Celebrate World Carménère Day: Monday, November 23

For those of you looking for wines for Thanksgiving, we have a spin for you on the traditional Chardonnay or Pinot Noir. Don’t worry, we’ll get to that, but not today. Today we’re joining the folks from Wines of Chile to celebrate World Carménère Day!

WoCOnce widely planted in the Bordeaux region of France, specifically in the Médoc, Carménère (pronounced Car-men-AIR) was one of the six original Bordeaux varietals, which also included Cabernet Sauvignon, Merlot, Malbec, Cabernet Franc and Petit Verdot. One of the deepest, darkest, most purple of all the red grades, its name comes from “carmin” the French word for crimson, which is the fiery color its leaves turn in autumn.

In 1851, Carménère made its way to Chile, before the Phylloxera epidemic took over France, which is thought to have entered France around 1858. In 1863, Phylloxera aphid was first recorded in the Languedoc region of France, and quickly spread across many pf the country’s vineyards, laying waste to much of France’s wine industry.

But the Chileans did not know exactly what they had. Due to its similar leaf color and grape cluster shape, Chileans mistook Carménère for Merlot. It wasn’t until 1994 that it was properly identified at Vina Carmen, Chile’s oldest winery. It was then, they noticed the differences between Carménère and Merlot.

1. Underside Hue: While Merlot’s underside is white, young Carménère leaves are red underneath.

2. Leaf Lobes: The Lobes of a Carménère leaf overlap at the stem; Merlot leaves do not.

3. Fall Color: While Merlot leaves turn yellow, Carménère leaves change to a fiery autumn red.

4. Harvest Time: Carménère is harvested late, up to three weeks after Merlot. In Chile, it is the last grape harvested. Since Chile is in the Southern Hemisphere, that means picking occurs in May and June in many valleys.

21 years since it was rediscovered, Carménère is the fourth largest produced varietal by volume in Chile. In just the past 15 years, Carménère vines have tripled in Chile since 2000; in part due to the discovery of mismarked vineyards, and in part due to new planting. In Chile, there are now 8,827 hectares under vine — nearly 22,000 acres! This resulted in over 23 millions bottles of Carménère produced in the Colchagua Valley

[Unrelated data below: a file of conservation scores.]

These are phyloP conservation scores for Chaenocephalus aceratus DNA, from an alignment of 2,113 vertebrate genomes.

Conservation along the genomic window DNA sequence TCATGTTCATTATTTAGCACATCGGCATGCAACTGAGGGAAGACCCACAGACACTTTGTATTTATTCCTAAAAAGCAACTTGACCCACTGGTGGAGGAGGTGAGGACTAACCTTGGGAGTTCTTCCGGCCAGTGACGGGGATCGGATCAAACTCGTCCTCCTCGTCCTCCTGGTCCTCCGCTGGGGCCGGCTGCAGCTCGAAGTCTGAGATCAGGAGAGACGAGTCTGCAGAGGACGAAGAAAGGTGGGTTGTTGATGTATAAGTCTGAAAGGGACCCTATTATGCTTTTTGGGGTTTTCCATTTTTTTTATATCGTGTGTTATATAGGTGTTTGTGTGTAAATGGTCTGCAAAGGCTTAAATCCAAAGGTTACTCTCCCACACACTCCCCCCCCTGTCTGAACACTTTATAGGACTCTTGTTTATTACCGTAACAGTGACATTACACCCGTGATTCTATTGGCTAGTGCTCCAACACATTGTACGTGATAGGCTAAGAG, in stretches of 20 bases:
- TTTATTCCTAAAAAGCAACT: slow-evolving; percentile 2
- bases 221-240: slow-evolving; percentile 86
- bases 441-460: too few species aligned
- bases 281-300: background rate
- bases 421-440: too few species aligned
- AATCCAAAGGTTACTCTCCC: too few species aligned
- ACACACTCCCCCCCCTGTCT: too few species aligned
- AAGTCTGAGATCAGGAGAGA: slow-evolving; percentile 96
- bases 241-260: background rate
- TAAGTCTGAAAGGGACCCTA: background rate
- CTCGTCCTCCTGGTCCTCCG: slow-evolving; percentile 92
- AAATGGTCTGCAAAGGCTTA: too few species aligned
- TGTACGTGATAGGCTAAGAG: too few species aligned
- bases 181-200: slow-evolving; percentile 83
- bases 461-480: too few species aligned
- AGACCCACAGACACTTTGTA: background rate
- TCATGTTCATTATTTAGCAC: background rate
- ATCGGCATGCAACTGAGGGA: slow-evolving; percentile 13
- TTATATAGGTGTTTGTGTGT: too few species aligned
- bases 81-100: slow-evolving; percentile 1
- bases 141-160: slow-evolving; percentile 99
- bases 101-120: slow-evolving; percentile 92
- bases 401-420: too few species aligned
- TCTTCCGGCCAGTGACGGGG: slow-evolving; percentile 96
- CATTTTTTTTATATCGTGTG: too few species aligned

Pairings: Carménère is reddish deep purple in color, and features flavors of blackberries and black pepper. Favorable pairings include red meats, especially lamb. It also works very well with bacon. Here’s a great Carménère pairing recipe to prepare for Thanksgiving, compliments of the folks at Wines of Chile:

Brussels Sprouts with Dry-Aged Bacon, Shallots and Fennel

Click picture to enlarge

Join me, @WineWonkette at 7 p.m. Eastern as we taste, tweet and learn more about the wine that has become synonymous with Chile. We shall be tasting with Master Sommelier Fred Dexheimer and the Chilean winemakers from @Casa_Silva @VinaKoyle @MontesWines @Tamayawines @Lapostellewine @Pasternakwine @MarquisWines and @SantaritaEst Look for #CarmenereDay on Twitter and Periscope to keep up with the conversation!


The WineWonkette

Posted in Education, Wine Events, Wine News

Amy Corron Power View posts by Amy Corron Power

A licensed attorney, Amy is a wine-lover, foodie, photographer, political junkie and award-winning author who writes about Wine, Food, Beer & Spirits. As Managing Editor & Tasting Director for Another Wine Blog, she travels all over the world's wine regions to share her experiences with her readers and legions of twitter, Instagram and Facebook friends and fans. Amy holds certifications through the International Sommelier Guild, and is also certified, with honors, as a California Wine Appellation Specialist (CWAS). She is a member of the Guild of Sommeliers, The Wine & Food Foundation of Texas and regularly attends Houston Sommelier Association events. Amy is also a contributor to the Chicken Soup for the Soul series of books, and was most recently published in Chicken Soup for the Soul: The Power of Gratitude.
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